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20100119 Crying of Lot 49, day 1

Page history last edited by Brian Croxall 10 years, 12 months ago


After discussing the Annotated Zotero Group Bibliography assignment at the beginning of class, we opened our discussion of Pynchon's The Crying of Lot 49. Working in small groups, we identified particular questions that we'd had about this admittedly recondite text. Even more importantly, we began considering What McLuhan Would Do (WWMD) with the novel. Tim suggested that McLuhan might point to the confusion within the novel as being emblematic of the general social upheaval of the 1960s. And given McLuhan's viewpoint (AKA technological determinism), it seemed likely that he would trace these social changes to increasing dominance of electronic media such as television, radio, and all of the other media within the text.


We turned our attention to the name of the town where Oedipa travels to execute the will: San Narciso. The name of this town as well as the hotel where Oedipa stays (see passages below) prompted us to consider Oedipa in terms of McLuhan's "Narcissus Narcosis." We recalled that McLuhan argues that each media is an extension of the self and that these extensions result in our being numbed. Oedipa's inability to communicate effectively seemed perhaps one exemplary result of this numbing process. It is not only Oedipa who seems to have problems communicating. When Pierce calls her for the last time, he only speaks to her through different accents and effectively says nothing. Even Oedipa and her husband, Mucho--who works for the radio station KCUF--fail to converse in meaningful ways about the will that she has been asked to execute. All of this problematic communication seems ironic in light of the characters' immersion within media forms--phone, book, radio, tv, film, circuits, Muzak, and art, to name but a few.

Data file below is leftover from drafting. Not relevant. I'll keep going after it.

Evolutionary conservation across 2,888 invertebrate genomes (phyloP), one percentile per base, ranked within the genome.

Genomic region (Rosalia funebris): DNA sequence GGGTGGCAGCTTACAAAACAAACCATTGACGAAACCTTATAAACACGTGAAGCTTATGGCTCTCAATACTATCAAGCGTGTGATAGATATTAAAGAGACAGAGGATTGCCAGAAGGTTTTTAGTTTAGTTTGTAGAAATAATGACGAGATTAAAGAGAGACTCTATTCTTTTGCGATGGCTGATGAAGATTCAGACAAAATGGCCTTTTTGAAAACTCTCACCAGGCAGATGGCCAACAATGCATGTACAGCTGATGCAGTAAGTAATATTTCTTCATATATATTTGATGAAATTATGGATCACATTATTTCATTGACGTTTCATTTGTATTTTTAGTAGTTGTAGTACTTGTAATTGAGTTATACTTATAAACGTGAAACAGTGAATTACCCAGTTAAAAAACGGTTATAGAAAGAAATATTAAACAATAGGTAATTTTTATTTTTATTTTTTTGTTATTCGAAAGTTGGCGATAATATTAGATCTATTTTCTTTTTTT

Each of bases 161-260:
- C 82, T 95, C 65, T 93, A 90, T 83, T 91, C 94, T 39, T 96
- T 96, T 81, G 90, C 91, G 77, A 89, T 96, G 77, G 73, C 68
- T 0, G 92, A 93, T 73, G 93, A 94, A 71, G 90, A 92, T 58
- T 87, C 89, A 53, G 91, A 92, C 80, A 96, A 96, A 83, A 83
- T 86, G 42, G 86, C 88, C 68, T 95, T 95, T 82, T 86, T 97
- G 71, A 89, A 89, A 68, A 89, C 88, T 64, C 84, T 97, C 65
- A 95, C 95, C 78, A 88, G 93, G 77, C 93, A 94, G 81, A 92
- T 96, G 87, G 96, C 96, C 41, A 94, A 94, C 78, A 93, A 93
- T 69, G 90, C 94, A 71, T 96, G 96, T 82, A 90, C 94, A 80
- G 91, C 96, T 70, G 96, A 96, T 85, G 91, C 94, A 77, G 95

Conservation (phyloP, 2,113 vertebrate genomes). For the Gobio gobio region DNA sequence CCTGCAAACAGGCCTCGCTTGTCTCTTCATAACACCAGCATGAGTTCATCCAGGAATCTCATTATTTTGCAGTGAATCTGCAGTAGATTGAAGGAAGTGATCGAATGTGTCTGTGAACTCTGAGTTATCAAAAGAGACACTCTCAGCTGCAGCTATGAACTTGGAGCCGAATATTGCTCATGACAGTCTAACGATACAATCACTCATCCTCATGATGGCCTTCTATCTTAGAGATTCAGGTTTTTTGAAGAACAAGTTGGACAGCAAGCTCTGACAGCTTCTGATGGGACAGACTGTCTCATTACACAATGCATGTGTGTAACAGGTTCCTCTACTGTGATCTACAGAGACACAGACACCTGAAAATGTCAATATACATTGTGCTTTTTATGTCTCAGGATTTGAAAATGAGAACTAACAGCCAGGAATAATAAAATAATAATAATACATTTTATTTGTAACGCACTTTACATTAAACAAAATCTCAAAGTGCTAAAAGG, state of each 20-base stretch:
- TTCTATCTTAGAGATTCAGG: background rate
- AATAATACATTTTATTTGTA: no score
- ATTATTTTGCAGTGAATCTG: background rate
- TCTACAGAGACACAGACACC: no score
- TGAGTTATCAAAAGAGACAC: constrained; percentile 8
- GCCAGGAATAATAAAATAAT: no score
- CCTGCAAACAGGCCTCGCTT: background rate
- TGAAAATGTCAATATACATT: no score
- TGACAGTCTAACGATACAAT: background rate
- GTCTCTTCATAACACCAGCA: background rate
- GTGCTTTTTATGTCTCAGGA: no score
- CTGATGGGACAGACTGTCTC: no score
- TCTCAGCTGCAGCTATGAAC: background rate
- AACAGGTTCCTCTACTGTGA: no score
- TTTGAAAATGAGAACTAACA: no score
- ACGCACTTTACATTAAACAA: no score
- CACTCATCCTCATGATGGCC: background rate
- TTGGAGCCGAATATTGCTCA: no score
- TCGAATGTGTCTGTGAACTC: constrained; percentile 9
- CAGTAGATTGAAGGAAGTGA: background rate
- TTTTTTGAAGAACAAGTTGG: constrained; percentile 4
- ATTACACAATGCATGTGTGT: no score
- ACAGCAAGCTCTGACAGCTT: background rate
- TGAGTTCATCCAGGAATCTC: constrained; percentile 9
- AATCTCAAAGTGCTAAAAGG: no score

Word Count: 286



" Still, when she got a look at the next motel, she hesitated a second. A representation in painted sheet metal of a nymph holding a white blossom towered thirty feet into the air; the sign, lit up despite the sun, said "Echo Courts." The face of the nymph was much like Oedipa's, which didn't startle her so much as a concealed blower system that kept the nymph's gauze chiton on constant agitation, revealing enormous vermilion-tipped breats and long pink thighs at each flap. [...] The room would be good enough for the time she had to stay. Its door opened on a long courtyard with a swimming pool. whose surface that day was flat, brilliant with sunlight" (16).


  • In this passage, we see Pynchon clearly link Oedipa and her situation to the myth of Narcissus (since she's in San Narciso) and Echo. The fact that she looks like the nymph whose smile is so provocative is perhaps a foreshadowing of her encounter with Metzger in the hotel. More to the point, Oedipa's situation suggests that Pynchon might very well have been familiar with McLuhan's Understanding Media, which had been published only the year before his own novel appeared. McLuhan argues that we are all "gadget lovers" because different media help us alleviate the stresses placed on the body.


"What am I going to do?" she said.

"Oh, no," said Mucho, "you got the wrong fella. Not me. I can't even make out our income tax right. Execute a will, there's nothing I can tell you, see Roseman." (7)


  • This exchange between Oedipa and Mucho, which follows his long complaints to her about the difficulties of his own working day, reflects a lack of concern on his part for the distresses of her life. This rift between the couple perhaps presages the encounter between Oedipa and Metzger, but it also points to a more general problem of communication that takes place throughout the text. Even though there are multiple means for Oedipa, Mucho, and others to communicate with one another, what they end up saying is empty.



Oedipus-the protagonist of the play Oedipus Rex by Sophocles and whom Oedipa clearly seems to be named after. He blinds himself at the end of the play after he has failed to listen (ill communication) while pursuing the knowledge of the person who killed the previous king of Thebes. The play's thematic warning against seeking some types of knowledge seems important to consider when contemplating Oedipa's character

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